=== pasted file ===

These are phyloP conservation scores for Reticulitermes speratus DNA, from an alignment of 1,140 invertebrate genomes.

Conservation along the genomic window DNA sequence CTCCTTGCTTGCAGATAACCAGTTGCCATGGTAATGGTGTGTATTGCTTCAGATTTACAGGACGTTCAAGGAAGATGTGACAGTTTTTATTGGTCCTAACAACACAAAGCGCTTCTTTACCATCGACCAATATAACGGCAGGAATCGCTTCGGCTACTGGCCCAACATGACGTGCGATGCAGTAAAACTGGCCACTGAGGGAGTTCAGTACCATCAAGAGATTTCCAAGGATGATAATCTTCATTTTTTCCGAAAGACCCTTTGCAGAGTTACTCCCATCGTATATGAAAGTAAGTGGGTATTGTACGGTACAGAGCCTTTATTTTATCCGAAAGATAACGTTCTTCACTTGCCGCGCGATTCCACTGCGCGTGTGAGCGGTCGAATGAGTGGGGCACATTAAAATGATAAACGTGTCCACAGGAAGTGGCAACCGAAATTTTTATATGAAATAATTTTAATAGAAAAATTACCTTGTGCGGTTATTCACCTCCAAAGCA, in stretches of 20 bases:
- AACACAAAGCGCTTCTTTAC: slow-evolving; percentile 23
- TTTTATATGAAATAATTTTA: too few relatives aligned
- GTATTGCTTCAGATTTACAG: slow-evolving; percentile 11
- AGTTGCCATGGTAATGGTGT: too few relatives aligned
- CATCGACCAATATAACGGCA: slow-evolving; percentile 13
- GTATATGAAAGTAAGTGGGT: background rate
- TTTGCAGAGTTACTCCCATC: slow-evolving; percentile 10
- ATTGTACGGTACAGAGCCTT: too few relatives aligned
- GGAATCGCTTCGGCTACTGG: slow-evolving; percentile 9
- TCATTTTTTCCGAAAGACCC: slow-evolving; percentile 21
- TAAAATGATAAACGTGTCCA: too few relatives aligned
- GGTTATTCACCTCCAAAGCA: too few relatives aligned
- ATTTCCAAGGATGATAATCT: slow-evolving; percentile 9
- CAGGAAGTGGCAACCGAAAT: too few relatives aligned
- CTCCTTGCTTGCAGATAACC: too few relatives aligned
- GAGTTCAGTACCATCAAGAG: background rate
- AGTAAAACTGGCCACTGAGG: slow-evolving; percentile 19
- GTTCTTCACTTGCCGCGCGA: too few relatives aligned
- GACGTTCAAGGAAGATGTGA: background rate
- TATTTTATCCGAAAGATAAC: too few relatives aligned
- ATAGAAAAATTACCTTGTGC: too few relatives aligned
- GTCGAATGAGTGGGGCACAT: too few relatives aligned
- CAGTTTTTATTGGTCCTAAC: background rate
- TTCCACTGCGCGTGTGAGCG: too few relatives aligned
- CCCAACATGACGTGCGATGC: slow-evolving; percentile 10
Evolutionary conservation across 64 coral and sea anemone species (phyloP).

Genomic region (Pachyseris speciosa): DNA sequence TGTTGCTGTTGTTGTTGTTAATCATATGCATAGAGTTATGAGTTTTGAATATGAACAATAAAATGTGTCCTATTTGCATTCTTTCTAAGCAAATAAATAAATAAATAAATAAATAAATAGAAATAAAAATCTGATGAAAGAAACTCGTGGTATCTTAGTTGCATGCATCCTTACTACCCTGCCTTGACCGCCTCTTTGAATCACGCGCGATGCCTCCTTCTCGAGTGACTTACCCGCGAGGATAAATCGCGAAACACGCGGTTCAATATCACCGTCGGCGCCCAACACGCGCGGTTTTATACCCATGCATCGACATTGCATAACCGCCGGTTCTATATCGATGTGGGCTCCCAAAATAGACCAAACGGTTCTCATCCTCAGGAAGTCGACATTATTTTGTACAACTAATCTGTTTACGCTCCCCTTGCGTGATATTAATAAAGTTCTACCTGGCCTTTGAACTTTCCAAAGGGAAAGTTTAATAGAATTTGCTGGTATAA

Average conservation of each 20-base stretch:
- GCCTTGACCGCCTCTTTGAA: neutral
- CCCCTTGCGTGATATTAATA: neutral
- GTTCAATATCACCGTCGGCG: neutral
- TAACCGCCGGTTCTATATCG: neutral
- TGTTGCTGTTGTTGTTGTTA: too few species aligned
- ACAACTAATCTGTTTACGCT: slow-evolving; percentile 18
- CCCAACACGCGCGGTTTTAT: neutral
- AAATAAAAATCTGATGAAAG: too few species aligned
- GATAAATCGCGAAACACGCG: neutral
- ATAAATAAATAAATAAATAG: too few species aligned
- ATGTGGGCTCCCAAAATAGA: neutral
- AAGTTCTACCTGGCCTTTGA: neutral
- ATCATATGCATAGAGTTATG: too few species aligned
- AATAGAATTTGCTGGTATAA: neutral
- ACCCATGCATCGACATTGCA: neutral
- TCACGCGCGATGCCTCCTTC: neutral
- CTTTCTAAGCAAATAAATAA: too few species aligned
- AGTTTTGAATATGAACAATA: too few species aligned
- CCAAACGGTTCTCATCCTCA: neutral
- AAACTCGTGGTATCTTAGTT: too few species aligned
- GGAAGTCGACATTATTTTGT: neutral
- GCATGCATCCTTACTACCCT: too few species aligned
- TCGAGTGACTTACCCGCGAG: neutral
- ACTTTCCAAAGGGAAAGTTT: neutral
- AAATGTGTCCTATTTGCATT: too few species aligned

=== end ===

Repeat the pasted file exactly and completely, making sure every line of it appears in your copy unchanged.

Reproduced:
These are phyloP conservation scores for Reticulitermes speratus DNA, from an alignment of 1,140 invertebrate genomes.

Conservation along the genomic window DNA sequence CTCCTTGCTTGCAGATAACCAGTTGCCATGGTAATGGTGTGTATTGCTTCAGATTTACAGGACGTTCAAGGAAGATGTGACAGTTTTTATTGGTCCTAACAACACAAAGCGCTTCTTTACCATCGACCAATATAACGGCAGGAATCGCTTCGGCTACTGGCCCAACATGACGTGCGATGCAGTAAAACTGGCCACTGAGGGAGTTCAGTACCATCAAGAGATTTCCAAGGATGATAATCTTCATTTTTTCCGAAAGACCCTTTGCAGAGTTACTCCCATCGTATATGAAAGTAAGTGGGTATTGTACGGTACAGAGCCTTTATTTTATCCGAAAGATAACGTTCTTCACTTGCCGCGCGATTCCACTGCGCGTGTGAGCGGTCGAATGAGTGGGGCACATTAAAATGATAAACGTGTCCACAGGAAGTGGCAACCGAAATTTTTATATGAAATAATTTTAATAGAAAAATTACCTTGTGCGGTTATTCACCTCCAAAGCA, in stretches of 20 bases:
- AACACAAAGCGCTTCTTTAC: slow-evolving; percentile 23
- TTTTATATGAAATAATTTTA: too few relatives aligned
- GTATTGCTTCAGATTTACAG: slow-evolving; percentile 11
- AGTTGCCATGGTAATGGTGT: too few relatives aligned
- CATCGACCAATATAACGGCA: slow-evolving; percentile 13
- GTATATGAAAGTAAGTGGGT: background rate
- TTTGCAGAGTTACTCCCATC: slow-evolving; percentile 10
- ATTGTACGGTACAGAGCCTT: too few relatives aligned
- GGAATCGCTTCGGCTACTGG: slow-evolving; percentile 9
- TCATTTTTTCCGAAAGACCC: slow-evolving; percentile 21
- TAAAATGATAAACGTGTCCA: too few relatives aligned
- GGTTATTCACCTCCAAAGCA: too few relatives aligned
- ATTTCCAAGGATGATAATCT: slow-evolving; percentile 9
- CAGGAAGTGGCAACCGAAAT: too few relatives aligned
- CTCCTTGCTTGCAGATAACC: too few relatives aligned
- GAGTTCAGTACCATCAAGAG: background rate
- AGTAAAACTGGCCACTGAGG: slow-evolving; percentile 19
- GTTCTTCACTTGCCGCGCGA: too few relatives aligned
- GACGTTCAAGGAAGATGTGA: background rate
- TATTTTATCCGAAAGATAAC: too few relatives aligned
- ATAGAAAAATTACCTTGTGC: too few relatives aligned
- GTCGAATGAGTGGGGCACAT: too few relatives aligned
- CAGTTTTTATTGGTCCTAAC: background rate
- TTCCACTGCGCGTGTGAGCG: too few relatives aligned
- CCCAACATGACGTGCGATGC: slow-evolving; percentile 10
Evolutionary conservation across 64 coral and sea anemone species (phyloP).

Genomic region (Pachyseris speciosa): DNA sequence TGTTGCTGTTGTTGTTGTTAATCATATGCATAGAGTTATGAGTTTTGAATATGAACAATAAAATGTGTCCTATTTGCATTCTTTCTAAGCAAATAAATAAATAAATAAATAAATAAATAGAAATAAAAATCTGATGAAAGAAACTCGTGGTATCTTAGTTGCATGCATCCTTACTACCCTGCCTTGACCGCCTCTTTGAATCACGCGCGATGCCTCCTTCTCGAGTGACTTACCCGCGAGGATAAATCGCGAAACACGCGGTTCAATATCACCGTCGGCGCCCAACACGCGCGGTTTTATACCCATGCATCGACATTGCATAACCGCCGGTTCTATATCGATGTGGGCTCCCAAAATAGACCAAACGGTTCTCATCCTCAGGAAGTCGACATTATTTTGTACAACTAATCTGTTTACGCTCCCCTTGCGTGATATTAATAAAGTTCTACCTGGCCTTTGAACTTTCCAAAGGGAAAGTTTAATAGAATTTGCTGGTATAA

Average conservation of each 20-base stretch:
- GCCTTGACCGCCTCTTTGAA: neutral
- CCCCTTGCGTGATATTAATA: neutral
- GTTCAATATCACCGTCGGCG: neutral
- TAACCGCCGGTTCTATATCG: neutral
- TGTTGCTGTTGTTGTTGTTA: too few species aligned
- ACAACTAATCTGTTTACGCT: slow-evolving; percentile 18
- CCCAACACGCGCGGTTTTAT: neutral
- AAATAAAAATCTGATGAAAG: too few species aligned
- GATAAATCGCGAAACACGCG: neutral
- ATAAATAAATAAATAAATAG: too few species aligned
- ATGTGGGCTCCCAAAATAGA: neutral
- AAGTTCTACCTGGCCTTTGA: neutral
- ATCATATGCATAGAGTTATG: too few species aligned
- AATAGAATTTGCTGGTATAA: neutral
- ACCCATGCATCGACATTGCA: neutral
- TCACGCGCGATGCCTCCTTC: neutral
- CTTTCTAAGCAAATAAATAA: too few species aligned
- AGTTTTGAATATGAACAATA: too few species aligned
- CCAAACGGTTCTCATCCTCA: neutral
- AAACTCGTGGTATCTTAGTT: too few species aligned
- GGAAGTCGACATTATTTTGT: neutral
- GCATGCATCCTTACTACCCT: too few species aligned
- TCGAGTGACTTACCCGCGAG: neutral
- ACTTTCCAAAGGGAAAGTTT: neutral
- AAATGTGTCCTATTTGCATT: too few species aligned